Standards in Artificial Intelligence
lloren at mitre.org
Wed Nov 8 09:43:55 EST 2000
Nick Maclaren wrote:
> James Hammerton <james at tardis.ed.ac.uk> writes:
> |> I disagree, the aim of neural networks is to employ abstractions of
> |> how the brain works in computing, e.g. using architectures that are at
> |> least broadly speaking inspired by the organisation of neurons in the
> |> brain.
> A few people may have that aim, but the majority use the techniques
> for general optimisation and analysis and have little or no interest
> in how the brain actually works.
There is no incompatibility here, one can maintain both claims
simultaneously. The majority of people can use "architectures that are
at least broadly speaking inspired by the organization of neurons in the
brain" for "general optimization and analysis and [yet] have little or
no interest in how the brain actually works".
> Also, remember that the current
> fad for 'neural network algorithms' PREDATES most of even our limited
> understanding of how the brain actually analyses data!
It is probably true that the preponderance of information about the
functioning of the brain has come after the advent of neural network
architectures. I am unclear about what you think follows from this fact.
> |> The idea of using
> |> networks of units with modifiable connections is itself an abstraction
> |> from the organisation of neurons in the brain anyway.
> Sorry, but it isn't. It predates that by a long way. I can't tell
> you when the first self-modifying network systems were invented,
> but it was before my time - i.e. not after the mid-1960s, and I am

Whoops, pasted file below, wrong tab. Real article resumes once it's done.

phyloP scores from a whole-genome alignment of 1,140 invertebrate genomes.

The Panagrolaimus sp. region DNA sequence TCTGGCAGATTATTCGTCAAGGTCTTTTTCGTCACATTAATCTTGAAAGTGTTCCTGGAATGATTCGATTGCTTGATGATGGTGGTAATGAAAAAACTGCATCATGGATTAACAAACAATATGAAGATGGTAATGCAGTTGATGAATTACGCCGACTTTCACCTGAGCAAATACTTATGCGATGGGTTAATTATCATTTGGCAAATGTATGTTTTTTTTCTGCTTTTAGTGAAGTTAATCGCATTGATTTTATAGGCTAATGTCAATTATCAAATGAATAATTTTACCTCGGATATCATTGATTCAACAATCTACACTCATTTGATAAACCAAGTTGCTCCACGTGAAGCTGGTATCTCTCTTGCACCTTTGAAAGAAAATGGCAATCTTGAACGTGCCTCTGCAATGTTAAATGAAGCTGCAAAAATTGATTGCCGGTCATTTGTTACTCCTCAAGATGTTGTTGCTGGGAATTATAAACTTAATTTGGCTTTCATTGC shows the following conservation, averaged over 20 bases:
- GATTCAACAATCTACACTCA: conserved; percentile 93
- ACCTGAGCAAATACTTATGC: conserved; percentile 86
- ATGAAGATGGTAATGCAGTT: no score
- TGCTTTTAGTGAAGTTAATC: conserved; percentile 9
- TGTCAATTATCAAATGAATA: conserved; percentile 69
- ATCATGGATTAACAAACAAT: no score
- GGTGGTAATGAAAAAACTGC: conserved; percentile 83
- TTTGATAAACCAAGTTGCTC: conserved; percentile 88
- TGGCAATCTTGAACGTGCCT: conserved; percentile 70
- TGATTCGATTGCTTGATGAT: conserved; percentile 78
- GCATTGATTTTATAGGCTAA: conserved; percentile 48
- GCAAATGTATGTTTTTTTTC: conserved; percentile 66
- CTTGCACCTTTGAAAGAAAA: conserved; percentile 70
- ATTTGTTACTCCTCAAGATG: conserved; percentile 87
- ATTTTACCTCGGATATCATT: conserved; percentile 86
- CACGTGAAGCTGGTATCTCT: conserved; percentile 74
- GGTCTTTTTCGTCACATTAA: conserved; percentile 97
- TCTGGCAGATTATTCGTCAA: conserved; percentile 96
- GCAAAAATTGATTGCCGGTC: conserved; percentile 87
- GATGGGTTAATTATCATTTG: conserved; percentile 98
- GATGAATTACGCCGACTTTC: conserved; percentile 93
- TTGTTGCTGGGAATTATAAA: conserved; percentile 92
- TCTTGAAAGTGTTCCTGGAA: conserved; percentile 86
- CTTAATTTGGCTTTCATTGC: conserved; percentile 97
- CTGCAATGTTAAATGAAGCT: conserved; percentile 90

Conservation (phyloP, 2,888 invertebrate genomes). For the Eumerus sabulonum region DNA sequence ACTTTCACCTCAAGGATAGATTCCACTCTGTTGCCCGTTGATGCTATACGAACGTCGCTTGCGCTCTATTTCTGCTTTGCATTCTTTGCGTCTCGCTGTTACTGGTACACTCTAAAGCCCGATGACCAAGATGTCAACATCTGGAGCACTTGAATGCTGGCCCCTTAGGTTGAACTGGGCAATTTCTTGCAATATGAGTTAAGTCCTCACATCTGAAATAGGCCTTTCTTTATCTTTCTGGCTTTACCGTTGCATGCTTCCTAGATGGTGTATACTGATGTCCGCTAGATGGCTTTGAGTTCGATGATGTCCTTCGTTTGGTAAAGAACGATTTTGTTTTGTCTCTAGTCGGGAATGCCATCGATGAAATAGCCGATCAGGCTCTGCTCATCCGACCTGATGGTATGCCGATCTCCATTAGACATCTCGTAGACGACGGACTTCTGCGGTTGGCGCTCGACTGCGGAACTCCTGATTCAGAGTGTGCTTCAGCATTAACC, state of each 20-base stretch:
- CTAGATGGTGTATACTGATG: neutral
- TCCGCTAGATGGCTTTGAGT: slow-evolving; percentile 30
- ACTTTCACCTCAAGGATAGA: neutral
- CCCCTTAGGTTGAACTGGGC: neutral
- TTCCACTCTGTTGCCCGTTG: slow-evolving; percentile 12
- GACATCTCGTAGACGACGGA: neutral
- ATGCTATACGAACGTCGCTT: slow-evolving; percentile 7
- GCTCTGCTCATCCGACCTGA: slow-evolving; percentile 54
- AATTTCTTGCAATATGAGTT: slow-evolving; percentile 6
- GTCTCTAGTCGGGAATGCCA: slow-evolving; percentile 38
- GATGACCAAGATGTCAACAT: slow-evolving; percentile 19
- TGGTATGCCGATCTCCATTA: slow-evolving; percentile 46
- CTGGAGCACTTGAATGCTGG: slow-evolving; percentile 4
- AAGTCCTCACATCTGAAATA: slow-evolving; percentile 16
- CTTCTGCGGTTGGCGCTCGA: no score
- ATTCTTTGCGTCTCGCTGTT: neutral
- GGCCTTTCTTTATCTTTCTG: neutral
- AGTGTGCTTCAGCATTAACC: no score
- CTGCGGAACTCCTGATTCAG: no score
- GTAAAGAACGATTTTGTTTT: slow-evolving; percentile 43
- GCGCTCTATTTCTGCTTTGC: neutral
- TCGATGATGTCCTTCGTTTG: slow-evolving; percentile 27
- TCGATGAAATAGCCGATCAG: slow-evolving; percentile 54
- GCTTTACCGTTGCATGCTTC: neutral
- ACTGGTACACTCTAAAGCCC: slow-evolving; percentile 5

> pretty sure that it was in the 1950s.
Early neural network research did start in the 1950's (and I think
someone in this thread posted a date from the 40's). But I'm pretty sure
(and I could be wrong here so feel to correct me) that even in the 40's
we knew that the brain was comprised of neurons. I suspect this all
boils down to what one means by the claim "neural networks are inspired
by the architecture of the brain", especially with regard to the word
"inspired." How closely do neural networks have to be to brains before
we can say they were "inspired" by them, and how much do we have to know
about the functioning of the brain to make this same claim? Finally, I'm
not sure this line of inquiry counts against neural network research
anyway. Even if you are correct, and neural networks predate our
knowledge of the functioning of the brain, doesn't this mean that early
neural network research is even MORE impressive? If it predated it then
it was an implement able hypothesis of the functioning of the brain that
turned out to be kind of right (albeit painted in broad brush strokes).
This seems even more impressive to me than the typical stance, i.e. that
neural network research was inspired by the limited understanding of the
human brain that we had 50 or so years ago.
Just my 2 cents (and btw why isn't there a 'cent' sign on computer
keyboards? I used to own a typewrite that had one, so where the hell did
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